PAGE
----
All these races are little pink flags, milestones. They mark a unique path, it’s true. My path, as I discover the limits of myself. And yet, zoom out on life, even just a little, and you might miss them altogether. Zoom out enough, in fact, and almost everything disappears.
No start line at the edge of a parking lot, no finish line on the top of a mountain. And much much less the little pink flags planted along the trail so you don’t get lost, so you can always focus on the next one and the next and the next, and zone out the space in between.
Run run little pink flag; maybe the next little pink flag will provide an answer.
Lining up in the dark at 5am, we are, all of us, question marks, waiting for a sleep-depraved orange-bearded man to execute a countdown; 10… Five races in 3 days for this man. 9… The deep shadows under his eyes. 8… The croak in his voice. 7… You can tell, this start line, for him, is also a little pink flag. 6… And every finish line hug, he gives, is a little pink flag. 5… Just as he’s a little pink flag for us. 4… And when he says: 3… You can almost hear it. 2… We’re all thinking it. 1… Why?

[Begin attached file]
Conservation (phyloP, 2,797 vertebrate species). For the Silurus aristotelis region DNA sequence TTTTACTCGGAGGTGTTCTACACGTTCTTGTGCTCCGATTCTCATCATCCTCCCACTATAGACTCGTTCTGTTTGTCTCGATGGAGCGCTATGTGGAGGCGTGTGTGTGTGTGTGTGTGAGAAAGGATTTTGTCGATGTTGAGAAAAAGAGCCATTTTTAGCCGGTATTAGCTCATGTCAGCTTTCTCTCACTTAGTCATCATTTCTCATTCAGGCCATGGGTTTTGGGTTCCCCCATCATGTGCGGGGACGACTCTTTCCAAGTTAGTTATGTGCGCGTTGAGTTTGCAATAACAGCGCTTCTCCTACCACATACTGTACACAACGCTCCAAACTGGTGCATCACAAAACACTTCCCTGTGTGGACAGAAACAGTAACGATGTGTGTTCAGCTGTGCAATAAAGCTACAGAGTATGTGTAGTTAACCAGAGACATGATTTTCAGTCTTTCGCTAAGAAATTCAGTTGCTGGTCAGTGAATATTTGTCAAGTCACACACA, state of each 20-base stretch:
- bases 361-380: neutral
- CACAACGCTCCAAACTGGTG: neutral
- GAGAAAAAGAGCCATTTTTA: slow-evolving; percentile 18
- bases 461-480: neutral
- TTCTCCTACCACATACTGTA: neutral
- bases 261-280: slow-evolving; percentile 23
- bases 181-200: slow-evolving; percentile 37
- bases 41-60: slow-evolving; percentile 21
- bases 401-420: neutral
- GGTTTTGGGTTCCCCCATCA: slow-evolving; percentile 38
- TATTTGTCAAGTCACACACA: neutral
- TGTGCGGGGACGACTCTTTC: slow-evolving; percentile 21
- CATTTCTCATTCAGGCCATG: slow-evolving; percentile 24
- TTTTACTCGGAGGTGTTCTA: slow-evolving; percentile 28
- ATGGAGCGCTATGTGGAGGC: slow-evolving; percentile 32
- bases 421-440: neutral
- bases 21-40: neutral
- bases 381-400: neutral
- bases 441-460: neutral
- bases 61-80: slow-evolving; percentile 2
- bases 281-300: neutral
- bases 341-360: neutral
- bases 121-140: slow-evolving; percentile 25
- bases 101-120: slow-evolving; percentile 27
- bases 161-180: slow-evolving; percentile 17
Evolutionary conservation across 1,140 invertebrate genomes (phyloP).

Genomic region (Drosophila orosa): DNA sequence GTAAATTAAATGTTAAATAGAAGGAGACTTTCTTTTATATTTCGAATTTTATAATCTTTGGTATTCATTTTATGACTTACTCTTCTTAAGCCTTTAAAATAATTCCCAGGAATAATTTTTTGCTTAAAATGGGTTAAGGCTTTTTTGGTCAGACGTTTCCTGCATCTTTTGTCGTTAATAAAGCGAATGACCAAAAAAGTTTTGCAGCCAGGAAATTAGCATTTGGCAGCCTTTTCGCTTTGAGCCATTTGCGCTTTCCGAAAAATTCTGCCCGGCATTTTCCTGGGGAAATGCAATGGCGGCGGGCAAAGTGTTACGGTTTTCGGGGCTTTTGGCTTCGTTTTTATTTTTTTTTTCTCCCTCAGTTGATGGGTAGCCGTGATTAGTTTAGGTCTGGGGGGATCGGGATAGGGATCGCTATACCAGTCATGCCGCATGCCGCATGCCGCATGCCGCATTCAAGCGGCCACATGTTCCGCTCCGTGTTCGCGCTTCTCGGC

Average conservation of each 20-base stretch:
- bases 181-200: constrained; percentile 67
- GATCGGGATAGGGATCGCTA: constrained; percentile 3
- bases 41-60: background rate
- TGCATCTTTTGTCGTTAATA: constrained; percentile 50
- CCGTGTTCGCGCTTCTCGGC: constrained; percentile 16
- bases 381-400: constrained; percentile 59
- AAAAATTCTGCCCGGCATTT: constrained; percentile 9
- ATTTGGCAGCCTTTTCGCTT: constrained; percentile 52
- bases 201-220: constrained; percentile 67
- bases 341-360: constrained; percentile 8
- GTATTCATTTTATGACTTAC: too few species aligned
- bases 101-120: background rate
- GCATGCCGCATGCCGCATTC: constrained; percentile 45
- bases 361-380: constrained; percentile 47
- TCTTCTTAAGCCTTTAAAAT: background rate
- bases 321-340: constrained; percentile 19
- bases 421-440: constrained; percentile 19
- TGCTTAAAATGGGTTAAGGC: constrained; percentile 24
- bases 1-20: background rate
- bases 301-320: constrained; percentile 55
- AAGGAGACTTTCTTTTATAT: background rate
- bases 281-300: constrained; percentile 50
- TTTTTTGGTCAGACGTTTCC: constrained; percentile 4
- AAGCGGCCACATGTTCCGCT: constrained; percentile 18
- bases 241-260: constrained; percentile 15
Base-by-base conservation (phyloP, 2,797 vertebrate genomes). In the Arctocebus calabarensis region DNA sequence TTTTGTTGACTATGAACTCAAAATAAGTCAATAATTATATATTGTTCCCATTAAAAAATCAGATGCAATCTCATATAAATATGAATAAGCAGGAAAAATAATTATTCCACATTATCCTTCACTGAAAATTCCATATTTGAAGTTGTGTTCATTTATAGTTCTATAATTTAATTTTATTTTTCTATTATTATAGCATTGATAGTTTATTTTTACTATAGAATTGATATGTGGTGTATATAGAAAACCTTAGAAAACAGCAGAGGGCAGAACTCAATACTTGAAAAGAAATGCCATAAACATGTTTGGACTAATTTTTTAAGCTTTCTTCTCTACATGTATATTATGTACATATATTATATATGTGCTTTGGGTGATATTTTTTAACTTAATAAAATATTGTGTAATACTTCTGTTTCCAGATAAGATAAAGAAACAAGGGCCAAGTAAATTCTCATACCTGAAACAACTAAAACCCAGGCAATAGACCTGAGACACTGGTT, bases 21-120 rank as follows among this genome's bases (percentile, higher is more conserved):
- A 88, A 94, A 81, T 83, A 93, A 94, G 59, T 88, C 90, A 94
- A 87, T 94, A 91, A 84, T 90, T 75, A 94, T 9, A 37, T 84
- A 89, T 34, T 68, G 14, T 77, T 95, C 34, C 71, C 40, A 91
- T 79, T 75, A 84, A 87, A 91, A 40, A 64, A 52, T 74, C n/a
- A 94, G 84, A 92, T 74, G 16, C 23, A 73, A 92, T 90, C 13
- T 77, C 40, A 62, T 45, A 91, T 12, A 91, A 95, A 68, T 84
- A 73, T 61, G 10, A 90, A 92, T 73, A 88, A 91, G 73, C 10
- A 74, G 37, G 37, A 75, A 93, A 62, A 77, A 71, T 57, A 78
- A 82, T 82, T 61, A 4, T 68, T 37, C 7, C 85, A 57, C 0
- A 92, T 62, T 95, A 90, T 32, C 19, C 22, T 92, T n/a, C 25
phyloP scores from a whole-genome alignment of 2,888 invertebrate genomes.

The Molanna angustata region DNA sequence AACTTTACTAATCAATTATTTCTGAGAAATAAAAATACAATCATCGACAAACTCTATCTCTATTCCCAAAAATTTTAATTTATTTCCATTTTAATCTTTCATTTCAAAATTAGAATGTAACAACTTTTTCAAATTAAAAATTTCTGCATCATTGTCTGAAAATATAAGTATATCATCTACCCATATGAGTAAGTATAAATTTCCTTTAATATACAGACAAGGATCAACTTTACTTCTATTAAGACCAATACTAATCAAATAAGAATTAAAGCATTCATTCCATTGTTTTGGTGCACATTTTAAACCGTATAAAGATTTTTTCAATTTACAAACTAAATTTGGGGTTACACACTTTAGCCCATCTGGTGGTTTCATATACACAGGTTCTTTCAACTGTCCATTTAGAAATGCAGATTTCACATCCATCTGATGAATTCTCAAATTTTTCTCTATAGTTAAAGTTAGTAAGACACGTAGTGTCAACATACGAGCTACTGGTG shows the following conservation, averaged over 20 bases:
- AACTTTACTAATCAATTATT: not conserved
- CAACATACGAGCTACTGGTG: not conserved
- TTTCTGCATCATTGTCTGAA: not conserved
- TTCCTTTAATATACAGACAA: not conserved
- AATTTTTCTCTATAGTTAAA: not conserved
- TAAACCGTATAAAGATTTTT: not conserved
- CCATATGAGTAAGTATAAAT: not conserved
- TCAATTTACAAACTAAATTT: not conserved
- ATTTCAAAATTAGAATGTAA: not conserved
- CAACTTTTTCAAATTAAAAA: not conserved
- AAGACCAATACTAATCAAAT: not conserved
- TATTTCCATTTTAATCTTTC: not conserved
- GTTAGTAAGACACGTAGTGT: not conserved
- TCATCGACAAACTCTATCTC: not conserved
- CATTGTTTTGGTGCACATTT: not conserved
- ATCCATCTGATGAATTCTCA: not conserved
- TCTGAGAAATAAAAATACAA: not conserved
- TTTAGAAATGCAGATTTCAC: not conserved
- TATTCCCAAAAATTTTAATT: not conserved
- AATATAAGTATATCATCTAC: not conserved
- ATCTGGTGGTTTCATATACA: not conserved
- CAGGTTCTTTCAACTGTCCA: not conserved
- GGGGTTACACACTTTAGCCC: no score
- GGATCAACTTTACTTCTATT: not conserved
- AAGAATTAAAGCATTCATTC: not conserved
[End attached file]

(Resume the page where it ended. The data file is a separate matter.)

And we’re off, each in search of an answer.
Run run little pink flag.
Mostly, what happens out there is a very unique experience, just as every question is unique entering a race, and every method of searching for an answer is unique, and every answer itself is unique. And often not quite the expected answer.
And by race’s end, you’ve inherited an experience of which you are the sole custodian. An experience, the truth of which is both almost impossible to grasp and certainly impossible to convey. It belongs only to you. It also falls on you to make your peace with it and debrief yourself on the dense, complex, confusing experience it can sometimes be. It takes a lot of honesty and humility to perform this task, and so, a lot of time.